What do you enjoy for a leisurely weekend breakfast? Waffles rank high on my list of favorites, and Belgium waffles are irresistible. My trusty, decades old, traditional-style waffle iron has been a worthy stalwart, cranking out hundreds of waffles without fail. The reversible plates no longer reverse, the heat setting knob was lost years ago and the DONE light never lights, but the waffles are still perfect. Perfect, except they aren't Belgium waffles... those other waffles with deep pockets... able to hold tasty
Warning; the next few paragraphs are all about waffle irons. If you are looking for a recipe, scroll to the bottom.
Small, easy-to-store, Belgium waffle makers are readily available, in stores and online. I purchased two different models, one for the house and one for the boat. The Black & Decker purchased for home use was adequate. It was slow to preheat, produced unevenly browned exteriors and had sticking issues. Then it broke. One hinge cracked, the whole thing came apart, and I tossed it out with little regret.
An 8"x11" Proctor-Silex acquired for the boat has been a reliable unit, with only a few quirky twists. Waffle tops and bottoms brown unevenly, requiring a quick flip and extra 30 seconds of cooking to brown both sides. There is no heat setting adjustment and the ready-light activates too early, so I need to monitor the steam to gauge progress. One cup of batter fills the 4 section, round waffle, and the 7.5-inch waffle fills a plate.
We moved back aboard in a rush this spring, stowing gear quickly to get it out of the way and randomly cleaning and organizing cupboards and cabinets as time allowed. Not the best plan. I mistakenly thought the boat still needed a waffle iron and purchased a small Salton iron. It looked promising and would fit in the cabinet, back in a corner... wait a minute! It fit perfectly - right next to the Proctor-Silex.
The 9"x9" Salton produces two square 4-inch waffles, each requiring 1/3 cup batter. Like the Proctor-Silex it has no heat setting adjustment and the ready-light activates too early. A waffle bottom will brown and crisp while the top is still quite underdone.The unit produces slightly thinner waffles with shallower holes for the butter and syrup.
Storing two waffle irons in a small galley was not preplanned, but the duo will be useful for breakfast gatherings with friends. There will be less wait time for everyone, and the cook will get to dine much earlier. For the two of us, I'll just continue to use the Proctor-Silex, nibbling on one section while I serve the Capt. the other three. We DO prefer those deeper holes; better nooks and crannies to hold the butter, syrup, jam, etc.
Back to the waffles...
This recipe makes more waffles than we can eat at one meal, and that's a bonus. They hold well for days in a ziploc bag, stored in the fridge, ready to pop into the toaster for a quick reheat. Who can resist a sourdough waffle for breakfast or as a late-night snack? Thin-sliced deli ham and a mild white cheddar add subtle flavor to these already tasty sourdough waffles. Add larger cubes from a chunk of ham and a more assertive cheese for a stronger flavor pop. Toss in some spices, or not. Either way, give Sourdough Ham and Cheese Waffles a try and play around with your favorite toppings. Betcha' can't eat just one.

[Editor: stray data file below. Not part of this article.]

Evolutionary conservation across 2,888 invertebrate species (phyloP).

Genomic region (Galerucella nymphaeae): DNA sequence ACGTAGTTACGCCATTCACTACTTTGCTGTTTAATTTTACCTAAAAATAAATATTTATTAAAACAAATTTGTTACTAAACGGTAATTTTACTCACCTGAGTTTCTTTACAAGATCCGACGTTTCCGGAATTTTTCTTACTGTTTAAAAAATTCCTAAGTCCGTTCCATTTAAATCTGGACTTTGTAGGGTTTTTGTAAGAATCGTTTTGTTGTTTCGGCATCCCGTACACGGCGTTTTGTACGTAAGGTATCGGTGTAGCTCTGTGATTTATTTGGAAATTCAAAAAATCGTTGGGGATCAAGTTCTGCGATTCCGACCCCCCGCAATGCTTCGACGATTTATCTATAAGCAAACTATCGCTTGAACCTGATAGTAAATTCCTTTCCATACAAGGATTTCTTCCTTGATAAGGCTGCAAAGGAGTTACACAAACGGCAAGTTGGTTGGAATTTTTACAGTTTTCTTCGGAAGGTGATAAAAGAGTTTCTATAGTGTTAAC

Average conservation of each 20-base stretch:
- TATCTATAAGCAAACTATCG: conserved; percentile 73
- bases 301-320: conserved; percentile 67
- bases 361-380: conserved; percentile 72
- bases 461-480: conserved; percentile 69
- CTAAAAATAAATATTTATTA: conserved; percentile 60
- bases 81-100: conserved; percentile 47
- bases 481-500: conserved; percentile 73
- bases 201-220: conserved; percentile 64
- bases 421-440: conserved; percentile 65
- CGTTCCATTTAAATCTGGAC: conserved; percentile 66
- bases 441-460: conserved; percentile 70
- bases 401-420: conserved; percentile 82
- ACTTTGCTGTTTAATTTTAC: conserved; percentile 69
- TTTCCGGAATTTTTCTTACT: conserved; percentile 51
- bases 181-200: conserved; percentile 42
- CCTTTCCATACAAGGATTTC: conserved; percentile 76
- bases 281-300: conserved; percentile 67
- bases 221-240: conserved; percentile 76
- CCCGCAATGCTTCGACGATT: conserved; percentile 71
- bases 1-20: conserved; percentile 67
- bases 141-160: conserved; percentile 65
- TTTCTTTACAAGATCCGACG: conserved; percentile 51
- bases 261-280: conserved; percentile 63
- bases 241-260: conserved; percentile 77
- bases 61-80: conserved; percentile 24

Ham and Cheese Sourdough Waffles
2 cups Sourdough Starter (my batter is quite stiff)
1 Tablespoon sugar
4 Tablespoons oil or melted butter
1 large egg, lightly beaten
1/2 teaspoon salt
1/8 teaspoon ground white pepper
1 cup ham chunks, slivered or small dice
1/2 cup aged white cheddar cheese, grated
scant 1 teaspoon baking soda dissolved in warm water
Serve with pats of butter and warm maple syrup,
OR grainy mustard and warmed mango chutney
1.Put the starter in mixing bowl; add sugar, egg and oil or butter. Mix well with wood or plastic spoon. (Some old-timers say sourdough doesn't like metal bowls and utensils) Thin with water as needed for consistency. Add the ham chunks and grated cheese and stir to combine thoroughly.
2.Dilute the soda in warm water. Add the baking soda at the last minute, when you’re almost ready for the batter to hit the iron. Fold the soda water gently into the sourdough batter. Do not beat it in heavily, you want to encourage the bubble formation, not defeat it. The batter will fill with bubbles and increase in bulk. It's ready when it is fluffier.
3.Ladle batter onto a preheated, well-oiled Belgian waffle iron; cover quickly and bake until done. For me that means crispy brown on the outside and soft in the middle.
4.Serve on a hot plate; accompany with butter and warmed syrup or for a more savory taste offer grainy mustard and warm mango chutney. Repeat with the remaining batter.
- To cook ahead and hold briefly, transfer each freshly make waffle to a wire baking rack and hold in the oven at the lowest temperature possible. This will keep them crisp, resting them directly on a plate will cause the bottom to steam and soften.
- A Belgian style waffle iron isn’t essential. You can use another style, but we prefer the deeper holes that hold extra butter and syrup.